Artist dresses classic statues in hipster clothing

"The Barberini Faun" in Caillard's "Hipster in Stone" collection.Courtesy of Leo Caillard

Breaking News Emails

Get breaking news alerts and special reports. The news and stories that matter, delivered weekday mornings.
By Anna Chan

Who would've imagined classical art could be so hip as to sport Ray-Bans and a pack of smokes? French artist Leo Caillard did, and he's using his images to convey the message "apparel oft proclaims the man," as Shakespeare wrote in "Hamlet."

"The Barberini Faun" in Caillard's "Hipster in Stone" collection.Courtesy of Leo Caillard

In his series "Hipster in Stone," Caillard photographed sculptures at the Louvre — from Germain Pilon's "The Resurrection of Christ" (circa 1559) to Edmé Bouchardon's 1726 marble copy of "The Barberini Faun" (the original was sculpted by an unknown artist circa 200 BC) and beyond — and "dressed" them in modern clothing.

Let our news meet your inbox. The news and stories that matters, delivered weekday mornings.

The 28-year-old, who lives in Paris, told NBC News via email that the idea came to him in January 2012 during one of his regular visits to the Louvre. "When I looked at the classical statues, I had the idea of dressing them up because many of them had a hipster attitude and trendy poses that we usually see in fashion magazines," he explained.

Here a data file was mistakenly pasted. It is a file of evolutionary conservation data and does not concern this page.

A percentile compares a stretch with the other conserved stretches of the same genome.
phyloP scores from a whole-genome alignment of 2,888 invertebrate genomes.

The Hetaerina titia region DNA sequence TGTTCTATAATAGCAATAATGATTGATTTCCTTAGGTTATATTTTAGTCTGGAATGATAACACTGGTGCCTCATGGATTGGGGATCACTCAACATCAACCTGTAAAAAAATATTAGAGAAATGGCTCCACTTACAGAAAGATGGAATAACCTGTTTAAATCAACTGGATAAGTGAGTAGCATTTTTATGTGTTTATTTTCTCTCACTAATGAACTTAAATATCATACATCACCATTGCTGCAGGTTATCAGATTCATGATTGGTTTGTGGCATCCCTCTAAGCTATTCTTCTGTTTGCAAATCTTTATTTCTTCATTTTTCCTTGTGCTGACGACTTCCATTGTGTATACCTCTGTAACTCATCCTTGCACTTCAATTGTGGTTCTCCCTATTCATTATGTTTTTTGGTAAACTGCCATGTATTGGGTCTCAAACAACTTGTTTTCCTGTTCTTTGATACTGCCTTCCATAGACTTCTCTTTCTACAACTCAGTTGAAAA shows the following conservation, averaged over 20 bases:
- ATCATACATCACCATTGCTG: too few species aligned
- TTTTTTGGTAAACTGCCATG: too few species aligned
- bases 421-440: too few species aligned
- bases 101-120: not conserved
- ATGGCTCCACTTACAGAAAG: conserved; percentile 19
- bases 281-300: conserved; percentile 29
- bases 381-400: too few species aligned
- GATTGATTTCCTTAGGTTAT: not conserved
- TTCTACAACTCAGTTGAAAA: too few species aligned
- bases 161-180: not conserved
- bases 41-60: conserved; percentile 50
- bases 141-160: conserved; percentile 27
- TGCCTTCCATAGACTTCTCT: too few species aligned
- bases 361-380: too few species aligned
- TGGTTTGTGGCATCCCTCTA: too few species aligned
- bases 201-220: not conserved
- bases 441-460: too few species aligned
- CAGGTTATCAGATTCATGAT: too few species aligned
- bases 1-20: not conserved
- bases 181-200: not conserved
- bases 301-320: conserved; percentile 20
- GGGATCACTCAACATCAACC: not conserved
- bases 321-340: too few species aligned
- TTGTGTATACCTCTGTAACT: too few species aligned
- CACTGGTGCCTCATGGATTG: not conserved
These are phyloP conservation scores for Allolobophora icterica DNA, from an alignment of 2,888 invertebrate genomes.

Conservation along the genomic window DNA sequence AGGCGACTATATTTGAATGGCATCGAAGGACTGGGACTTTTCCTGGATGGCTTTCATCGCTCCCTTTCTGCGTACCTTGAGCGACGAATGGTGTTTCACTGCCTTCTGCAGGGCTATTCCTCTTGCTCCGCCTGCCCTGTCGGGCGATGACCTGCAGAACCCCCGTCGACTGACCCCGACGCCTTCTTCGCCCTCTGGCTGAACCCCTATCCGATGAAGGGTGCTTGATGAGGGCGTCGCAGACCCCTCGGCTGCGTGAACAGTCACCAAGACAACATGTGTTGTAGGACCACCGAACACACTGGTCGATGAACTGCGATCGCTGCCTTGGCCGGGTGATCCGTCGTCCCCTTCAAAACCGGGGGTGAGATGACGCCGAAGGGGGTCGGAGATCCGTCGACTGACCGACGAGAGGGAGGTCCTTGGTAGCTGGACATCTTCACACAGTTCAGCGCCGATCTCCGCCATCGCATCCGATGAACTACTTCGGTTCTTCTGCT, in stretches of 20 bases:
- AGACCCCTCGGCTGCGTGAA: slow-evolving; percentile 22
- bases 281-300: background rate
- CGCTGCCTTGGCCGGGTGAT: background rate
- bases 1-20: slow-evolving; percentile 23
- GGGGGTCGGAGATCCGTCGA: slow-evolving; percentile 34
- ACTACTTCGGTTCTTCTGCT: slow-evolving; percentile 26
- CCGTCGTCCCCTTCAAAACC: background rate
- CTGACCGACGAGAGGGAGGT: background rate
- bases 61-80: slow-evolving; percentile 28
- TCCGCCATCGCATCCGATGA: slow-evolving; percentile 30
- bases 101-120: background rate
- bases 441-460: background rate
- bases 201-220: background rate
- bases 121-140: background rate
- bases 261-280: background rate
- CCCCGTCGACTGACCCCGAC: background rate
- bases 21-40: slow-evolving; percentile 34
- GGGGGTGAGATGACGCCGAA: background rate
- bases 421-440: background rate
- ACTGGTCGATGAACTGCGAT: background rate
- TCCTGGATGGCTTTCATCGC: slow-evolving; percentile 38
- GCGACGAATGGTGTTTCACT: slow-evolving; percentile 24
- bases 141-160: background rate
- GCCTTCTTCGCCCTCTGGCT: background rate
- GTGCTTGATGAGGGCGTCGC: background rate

"I chose to modernize the statues because they represent iconic people, gods and famous people from that period of time. And as soon as I dressed them up, they suddenly became ... a regular cool guy that you could see anytime in the street."

"The Resurrection of Christ" by Germain Pilon as dressed by Caillard.Courtesy of Leo Caillard

Though the sculptures in his images really do look like they're wearing cropped pants, denim shirts and other cool duds, Caillard said it was thanks to fancy Photoshop work.

"I didn't have the authorization to touch the statues — that was a big problem. And even if I had the authorization, statues are not very easy to dress up," Caillard joked.

What he did instead was photograph the statues at the museum. Next, he selected male models with body types similar to those of the sculptures', dressed them in modern clothing, posed them like the statues in similar lighting as at the Louvre, and photographed the men. Finally, he combined the images in Photoshop, taking the clothing from the studio shoots and superimposing them onto the photos of the statues.

"It's a long process of work, but it looks really real, and that's the most important," Caillard, who started his photography work at 19, said. He explained that each image — from research to photo shoots to digital manipulation — took up to three weeks to complete. 

"Aristaeus," presented in 1817, by Francois Joseph Bosio, and dressed by Caillard. Aristaeus was the son of Apollo and the nymph Cyrene.Courtesy of Leo Caillard

Caillard currently has nine finished images for his "Hipster" series on his website, which he started working on nearly two years ago. He is still adding to the collection. "I would like to have 30 to 40 statues from Greek to the 17th century, with three different styles," including hipster and high fashion, the artist said. His goal is to be able to do a book about the concept behind the project, and feature a majority of the images.

But until that book is ready, prints are available of the existing images, ranging from $1,065 for a 24x36-inch piece to nearly $6,000 for a life-size copy. The art comes mounted in Diasec plexiglass, and is signed, numbered and ready to display.

"Hipster in Stone" will be on exhibit in Paris in October, and New York and London next year.